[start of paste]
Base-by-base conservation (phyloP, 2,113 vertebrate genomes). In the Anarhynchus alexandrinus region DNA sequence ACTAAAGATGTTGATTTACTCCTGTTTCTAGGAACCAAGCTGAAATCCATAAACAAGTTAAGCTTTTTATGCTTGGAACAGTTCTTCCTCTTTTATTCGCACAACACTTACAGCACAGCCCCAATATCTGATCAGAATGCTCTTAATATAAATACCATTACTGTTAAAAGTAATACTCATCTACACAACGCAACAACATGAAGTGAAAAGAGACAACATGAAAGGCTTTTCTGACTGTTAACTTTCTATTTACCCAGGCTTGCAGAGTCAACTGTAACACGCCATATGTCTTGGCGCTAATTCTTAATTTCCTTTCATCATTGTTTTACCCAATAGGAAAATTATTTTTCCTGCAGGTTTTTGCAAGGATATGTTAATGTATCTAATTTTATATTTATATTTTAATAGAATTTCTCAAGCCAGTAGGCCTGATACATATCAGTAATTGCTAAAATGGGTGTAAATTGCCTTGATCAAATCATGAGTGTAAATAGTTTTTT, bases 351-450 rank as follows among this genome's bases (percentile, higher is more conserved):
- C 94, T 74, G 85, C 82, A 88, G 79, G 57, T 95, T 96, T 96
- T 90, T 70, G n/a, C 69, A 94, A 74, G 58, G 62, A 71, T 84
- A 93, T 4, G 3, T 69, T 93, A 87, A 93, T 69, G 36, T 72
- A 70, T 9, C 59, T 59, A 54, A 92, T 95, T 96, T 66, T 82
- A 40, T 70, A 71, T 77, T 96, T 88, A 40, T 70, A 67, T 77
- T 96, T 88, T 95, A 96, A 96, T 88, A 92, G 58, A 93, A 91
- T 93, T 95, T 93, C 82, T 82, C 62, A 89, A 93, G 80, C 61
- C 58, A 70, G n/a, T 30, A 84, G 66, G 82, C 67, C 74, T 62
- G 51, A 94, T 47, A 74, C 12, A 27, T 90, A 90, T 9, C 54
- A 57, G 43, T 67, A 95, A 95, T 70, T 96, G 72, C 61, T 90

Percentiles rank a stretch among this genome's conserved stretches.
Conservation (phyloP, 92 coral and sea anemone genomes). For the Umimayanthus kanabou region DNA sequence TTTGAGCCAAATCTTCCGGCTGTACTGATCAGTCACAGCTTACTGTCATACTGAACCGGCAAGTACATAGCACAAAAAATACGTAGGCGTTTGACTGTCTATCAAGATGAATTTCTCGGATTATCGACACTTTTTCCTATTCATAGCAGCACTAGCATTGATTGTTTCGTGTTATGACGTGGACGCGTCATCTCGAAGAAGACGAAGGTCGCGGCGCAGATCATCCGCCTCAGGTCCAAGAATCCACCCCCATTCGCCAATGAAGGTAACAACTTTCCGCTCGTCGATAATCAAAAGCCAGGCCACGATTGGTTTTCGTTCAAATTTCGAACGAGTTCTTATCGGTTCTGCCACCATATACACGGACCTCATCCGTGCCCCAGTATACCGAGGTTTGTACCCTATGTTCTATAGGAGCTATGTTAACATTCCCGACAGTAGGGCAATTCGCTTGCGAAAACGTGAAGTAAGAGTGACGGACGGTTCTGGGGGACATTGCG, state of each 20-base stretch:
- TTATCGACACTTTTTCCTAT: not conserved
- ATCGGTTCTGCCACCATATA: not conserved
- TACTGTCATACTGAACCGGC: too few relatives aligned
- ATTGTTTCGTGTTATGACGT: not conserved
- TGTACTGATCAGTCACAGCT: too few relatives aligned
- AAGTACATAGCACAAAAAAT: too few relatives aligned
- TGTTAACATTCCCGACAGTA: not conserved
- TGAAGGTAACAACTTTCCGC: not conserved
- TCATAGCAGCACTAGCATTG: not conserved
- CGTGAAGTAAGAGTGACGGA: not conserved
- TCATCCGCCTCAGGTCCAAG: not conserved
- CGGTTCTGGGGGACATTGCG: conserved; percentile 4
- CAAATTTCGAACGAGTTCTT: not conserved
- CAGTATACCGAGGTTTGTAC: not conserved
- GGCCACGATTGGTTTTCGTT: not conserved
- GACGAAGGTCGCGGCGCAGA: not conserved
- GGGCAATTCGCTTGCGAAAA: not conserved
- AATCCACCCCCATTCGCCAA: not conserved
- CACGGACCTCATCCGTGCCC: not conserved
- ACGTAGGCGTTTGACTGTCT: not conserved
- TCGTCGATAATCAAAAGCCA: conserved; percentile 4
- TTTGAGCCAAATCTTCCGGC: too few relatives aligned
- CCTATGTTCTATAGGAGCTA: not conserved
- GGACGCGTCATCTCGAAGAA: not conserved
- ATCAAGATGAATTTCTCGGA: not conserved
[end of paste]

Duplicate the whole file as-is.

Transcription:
Base-by-base conservation (phyloP, 2,113 vertebrate genomes). In the Anarhynchus alexandrinus region DNA sequence ACTAAAGATGTTGATTTACTCCTGTTTCTAGGAACCAAGCTGAAATCCATAAACAAGTTAAGCTTTTTATGCTTGGAACAGTTCTTCCTCTTTTATTCGCACAACACTTACAGCACAGCCCCAATATCTGATCAGAATGCTCTTAATATAAATACCATTACTGTTAAAAGTAATACTCATCTACACAACGCAACAACATGAAGTGAAAAGAGACAACATGAAAGGCTTTTCTGACTGTTAACTTTCTATTTACCCAGGCTTGCAGAGTCAACTGTAACACGCCATATGTCTTGGCGCTAATTCTTAATTTCCTTTCATCATTGTTTTACCCAATAGGAAAATTATTTTTCCTGCAGGTTTTTGCAAGGATATGTTAATGTATCTAATTTTATATTTATATTTTAATAGAATTTCTCAAGCCAGTAGGCCTGATACATATCAGTAATTGCTAAAATGGGTGTAAATTGCCTTGATCAAATCATGAGTGTAAATAGTTTTTT, bases 351-450 rank as follows among this genome's bases (percentile, higher is more conserved):
- C 94, T 74, G 85, C 82, A 88, G 79, G 57, T 95, T 96, T 96
- T 90, T 70, G n/a, C 69, A 94, A 74, G 58, G 62, A 71, T 84
- A 93, T 4, G 3, T 69, T 93, A 87, A 93, T 69, G 36, T 72
- A 70, T 9, C 59, T 59, A 54, A 92, T 95, T 96, T 66, T 82
- A 40, T 70, A 71, T 77, T 96, T 88, A 40, T 70, A 67, T 77
- T 96, T 88, T 95, A 96, A 96, T 88, A 92, G 58, A 93, A 91
- T 93, T 95, T 93, C 82, T 82, C 62, A 89, A 93, G 80, C 61
- C 58, A 70, G n/a, T 30, A 84, G 66, G 82, C 67, C 74, T 62
- G 51, A 94, T 47, A 74, C 12, A 27, T 90, A 90, T 9, C 54
- A 57, G 43, T 67, A 95, A 95, T 70, T 96, G 72, C 61, T 90

Percentiles rank a stretch among this genome's conserved stretches.
Conservation (phyloP, 92 coral and sea anemone genomes). For the Umimayanthus kanabou region DNA sequence TTTGAGCCAAATCTTCCGGCTGTACTGATCAGTCACAGCTTACTGTCATACTGAACCGGCAAGTACATAGCACAAAAAATACGTAGGCGTTTGACTGTCTATCAAGATGAATTTCTCGGATTATCGACACTTTTTCCTATTCATAGCAGCACTAGCATTGATTGTTTCGTGTTATGACGTGGACGCGTCATCTCGAAGAAGACGAAGGTCGCGGCGCAGATCATCCGCCTCAGGTCCAAGAATCCACCCCCATTCGCCAATGAAGGTAACAACTTTCCGCTCGTCGATAATCAAAAGCCAGGCCACGATTGGTTTTCGTTCAAATTTCGAACGAGTTCTTATCGGTTCTGCCACCATATACACGGACCTCATCCGTGCCCCAGTATACCGAGGTTTGTACCCTATGTTCTATAGGAGCTATGTTAACATTCCCGACAGTAGGGCAATTCGCTTGCGAAAACGTGAAGTAAGAGTGACGGACGGTTCTGGGGGACATTGCG, state of each 20-base stretch:
- TTATCGACACTTTTTCCTAT: not conserved
- ATCGGTTCTGCCACCATATA: not conserved
- TACTGTCATACTGAACCGGC: too few relatives aligned
- ATTGTTTCGTGTTATGACGT: not conserved
- TGTACTGATCAGTCACAGCT: too few relatives aligned
- AAGTACATAGCACAAAAAAT: too few relatives aligned
- TGTTAACATTCCCGACAGTA: not conserved
- TGAAGGTAACAACTTTCCGC: not conserved
- TCATAGCAGCACTAGCATTG: not conserved
- CGTGAAGTAAGAGTGACGGA: not conserved
- TCATCCGCCTCAGGTCCAAG: not conserved
- CGGTTCTGGGGGACATTGCG: conserved; percentile 4
- CAAATTTCGAACGAGTTCTT: not conserved
- CAGTATACCGAGGTTTGTAC: not conserved
- GGCCACGATTGGTTTTCGTT: not conserved
- GACGAAGGTCGCGGCGCAGA: not conserved
- GGGCAATTCGCTTGCGAAAA: not conserved
- AATCCACCCCCATTCGCCAA: not conserved
- CACGGACCTCATCCGTGCCC: not conserved
- ACGTAGGCGTTTGACTGTCT: not conserved
- TCGTCGATAATCAAAAGCCA: conserved; percentile 4
- TTTGAGCCAAATCTTCCGGC: too few relatives aligned
- CCTATGTTCTATAGGAGCTA: not conserved
- GGACGCGTCATCTCGAAGAA: not conserved
- ATCAAGATGAATTTCTCGGA: not conserved